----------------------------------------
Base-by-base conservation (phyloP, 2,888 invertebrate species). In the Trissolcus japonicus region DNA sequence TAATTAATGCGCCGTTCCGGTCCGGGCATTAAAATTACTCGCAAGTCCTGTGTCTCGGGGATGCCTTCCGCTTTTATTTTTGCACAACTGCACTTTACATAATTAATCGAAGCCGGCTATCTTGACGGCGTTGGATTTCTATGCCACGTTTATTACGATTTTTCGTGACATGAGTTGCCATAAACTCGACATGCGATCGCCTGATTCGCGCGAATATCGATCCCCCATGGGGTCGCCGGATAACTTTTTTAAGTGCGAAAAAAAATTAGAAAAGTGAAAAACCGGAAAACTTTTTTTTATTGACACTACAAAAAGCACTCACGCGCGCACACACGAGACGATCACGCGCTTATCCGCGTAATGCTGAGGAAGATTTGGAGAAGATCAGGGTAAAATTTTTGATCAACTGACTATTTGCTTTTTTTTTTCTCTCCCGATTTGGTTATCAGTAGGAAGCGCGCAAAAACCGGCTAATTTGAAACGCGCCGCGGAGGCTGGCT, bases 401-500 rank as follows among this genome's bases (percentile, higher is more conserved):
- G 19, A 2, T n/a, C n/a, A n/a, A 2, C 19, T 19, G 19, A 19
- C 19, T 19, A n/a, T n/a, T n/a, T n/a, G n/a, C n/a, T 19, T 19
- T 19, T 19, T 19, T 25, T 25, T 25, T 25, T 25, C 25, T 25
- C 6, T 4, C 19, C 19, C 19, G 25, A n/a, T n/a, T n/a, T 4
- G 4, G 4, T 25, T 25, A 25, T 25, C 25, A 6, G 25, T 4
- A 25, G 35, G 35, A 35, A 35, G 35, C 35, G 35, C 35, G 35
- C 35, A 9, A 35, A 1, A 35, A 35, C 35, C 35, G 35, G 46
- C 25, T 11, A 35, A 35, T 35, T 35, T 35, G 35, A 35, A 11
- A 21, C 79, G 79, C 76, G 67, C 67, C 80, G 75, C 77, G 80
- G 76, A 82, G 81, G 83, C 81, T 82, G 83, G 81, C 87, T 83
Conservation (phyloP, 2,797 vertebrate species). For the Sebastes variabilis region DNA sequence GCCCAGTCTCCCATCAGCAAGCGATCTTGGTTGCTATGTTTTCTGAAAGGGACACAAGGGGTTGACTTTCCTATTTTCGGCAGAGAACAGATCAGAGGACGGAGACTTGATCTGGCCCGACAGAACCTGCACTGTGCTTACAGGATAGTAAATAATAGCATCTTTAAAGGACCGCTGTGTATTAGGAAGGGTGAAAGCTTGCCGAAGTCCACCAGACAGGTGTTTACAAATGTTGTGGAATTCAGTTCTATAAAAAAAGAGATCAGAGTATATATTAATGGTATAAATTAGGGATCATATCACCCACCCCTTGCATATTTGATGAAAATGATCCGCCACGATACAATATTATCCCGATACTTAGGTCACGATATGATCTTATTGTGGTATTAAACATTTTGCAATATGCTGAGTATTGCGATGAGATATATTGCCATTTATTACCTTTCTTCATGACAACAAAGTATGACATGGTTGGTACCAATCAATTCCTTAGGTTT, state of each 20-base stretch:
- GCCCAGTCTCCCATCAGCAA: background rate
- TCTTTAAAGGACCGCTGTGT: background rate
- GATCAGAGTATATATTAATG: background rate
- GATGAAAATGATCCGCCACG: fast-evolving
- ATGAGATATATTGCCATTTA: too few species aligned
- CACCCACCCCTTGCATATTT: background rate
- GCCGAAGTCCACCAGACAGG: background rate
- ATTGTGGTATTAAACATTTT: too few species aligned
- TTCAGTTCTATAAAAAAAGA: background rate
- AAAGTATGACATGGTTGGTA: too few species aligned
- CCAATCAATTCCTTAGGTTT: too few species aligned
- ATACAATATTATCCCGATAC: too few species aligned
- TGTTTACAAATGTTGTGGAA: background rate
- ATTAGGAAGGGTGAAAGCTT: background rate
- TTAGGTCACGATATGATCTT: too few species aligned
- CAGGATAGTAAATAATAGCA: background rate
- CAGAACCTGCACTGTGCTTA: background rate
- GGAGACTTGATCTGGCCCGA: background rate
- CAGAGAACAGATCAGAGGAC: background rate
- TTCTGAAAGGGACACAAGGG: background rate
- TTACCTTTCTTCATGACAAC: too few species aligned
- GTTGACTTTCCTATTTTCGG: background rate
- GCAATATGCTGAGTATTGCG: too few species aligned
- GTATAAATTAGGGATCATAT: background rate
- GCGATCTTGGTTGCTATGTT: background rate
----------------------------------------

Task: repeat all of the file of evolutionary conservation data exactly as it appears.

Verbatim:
Base-by-base conservation (phyloP, 2,888 invertebrate species). In the Trissolcus japonicus region DNA sequence TAATTAATGCGCCGTTCCGGTCCGGGCATTAAAATTACTCGCAAGTCCTGTGTCTCGGGGATGCCTTCCGCTTTTATTTTTGCACAACTGCACTTTACATAATTAATCGAAGCCGGCTATCTTGACGGCGTTGGATTTCTATGCCACGTTTATTACGATTTTTCGTGACATGAGTTGCCATAAACTCGACATGCGATCGCCTGATTCGCGCGAATATCGATCCCCCATGGGGTCGCCGGATAACTTTTTTAAGTGCGAAAAAAAATTAGAAAAGTGAAAAACCGGAAAACTTTTTTTTATTGACACTACAAAAAGCACTCACGCGCGCACACACGAGACGATCACGCGCTTATCCGCGTAATGCTGAGGAAGATTTGGAGAAGATCAGGGTAAAATTTTTGATCAACTGACTATTTGCTTTTTTTTTTCTCTCCCGATTTGGTTATCAGTAGGAAGCGCGCAAAAACCGGCTAATTTGAAACGCGCCGCGGAGGCTGGCT, bases 401-500 rank as follows among this genome's bases (percentile, higher is more conserved):
- G 19, A 2, T n/a, C n/a, A n/a, A 2, C 19, T 19, G 19, A 19
- C 19, T 19, A n/a, T n/a, T n/a, T n/a, G n/a, C n/a, T 19, T 19
- T 19, T 19, T 19, T 25, T 25, T 25, T 25, T 25, C 25, T 25
- C 6, T 4, C 19, C 19, C 19, G 25, A n/a, T n/a, T n/a, T 4
- G 4, G 4, T 25, T 25, A 25, T 25, C 25, A 6, G 25, T 4
- A 25, G 35, G 35, A 35, A 35, G 35, C 35, G 35, C 35, G 35
- C 35, A 9, A 35, A 1, A 35, A 35, C 35, C 35, G 35, G 46
- C 25, T 11, A 35, A 35, T 35, T 35, T 35, G 35, A 35, A 11
- A 21, C 79, G 79, C 76, G 67, C 67, C 80, G 75, C 77, G 80
- G 76, A 82, G 81, G 83, C 81, T 82, G 83, G 81, C 87, T 83
Conservation (phyloP, 2,797 vertebrate species). For the Sebastes variabilis region DNA sequence GCCCAGTCTCCCATCAGCAAGCGATCTTGGTTGCTATGTTTTCTGAAAGGGACACAAGGGGTTGACTTTCCTATTTTCGGCAGAGAACAGATCAGAGGACGGAGACTTGATCTGGCCCGACAGAACCTGCACTGTGCTTACAGGATAGTAAATAATAGCATCTTTAAAGGACCGCTGTGTATTAGGAAGGGTGAAAGCTTGCCGAAGTCCACCAGACAGGTGTTTACAAATGTTGTGGAATTCAGTTCTATAAAAAAAGAGATCAGAGTATATATTAATGGTATAAATTAGGGATCATATCACCCACCCCTTGCATATTTGATGAAAATGATCCGCCACGATACAATATTATCCCGATACTTAGGTCACGATATGATCTTATTGTGGTATTAAACATTTTGCAATATGCTGAGTATTGCGATGAGATATATTGCCATTTATTACCTTTCTTCATGACAACAAAGTATGACATGGTTGGTACCAATCAATTCCTTAGGTTT, state of each 20-base stretch:
- GCCCAGTCTCCCATCAGCAA: background rate
- TCTTTAAAGGACCGCTGTGT: background rate
- GATCAGAGTATATATTAATG: background rate
- GATGAAAATGATCCGCCACG: fast-evolving
- ATGAGATATATTGCCATTTA: too few species aligned
- CACCCACCCCTTGCATATTT: background rate
- GCCGAAGTCCACCAGACAGG: background rate
- ATTGTGGTATTAAACATTTT: too few species aligned
- TTCAGTTCTATAAAAAAAGA: background rate
- AAAGTATGACATGGTTGGTA: too few species aligned
- CCAATCAATTCCTTAGGTTT: too few species aligned
- ATACAATATTATCCCGATAC: too few species aligned
- TGTTTACAAATGTTGTGGAA: background rate
- ATTAGGAAGGGTGAAAGCTT: background rate
- TTAGGTCACGATATGATCTT: too few species aligned
- CAGGATAGTAAATAATAGCA: background rate
- CAGAACCTGCACTGTGCTTA: background rate
- GGAGACTTGATCTGGCCCGA: background rate
- CAGAGAACAGATCAGAGGAC: background rate
- TTCTGAAAGGGACACAAGGG: background rate
- TTACCTTTCTTCATGACAAC: too few species aligned
- GTTGACTTTCCTATTTTCGG: background rate
- GCAATATGCTGAGTATTGCG: too few species aligned
- GTATAAATTAGGGATCATAT: background rate
- GCGATCTTGGTTGCTATGTT: background rate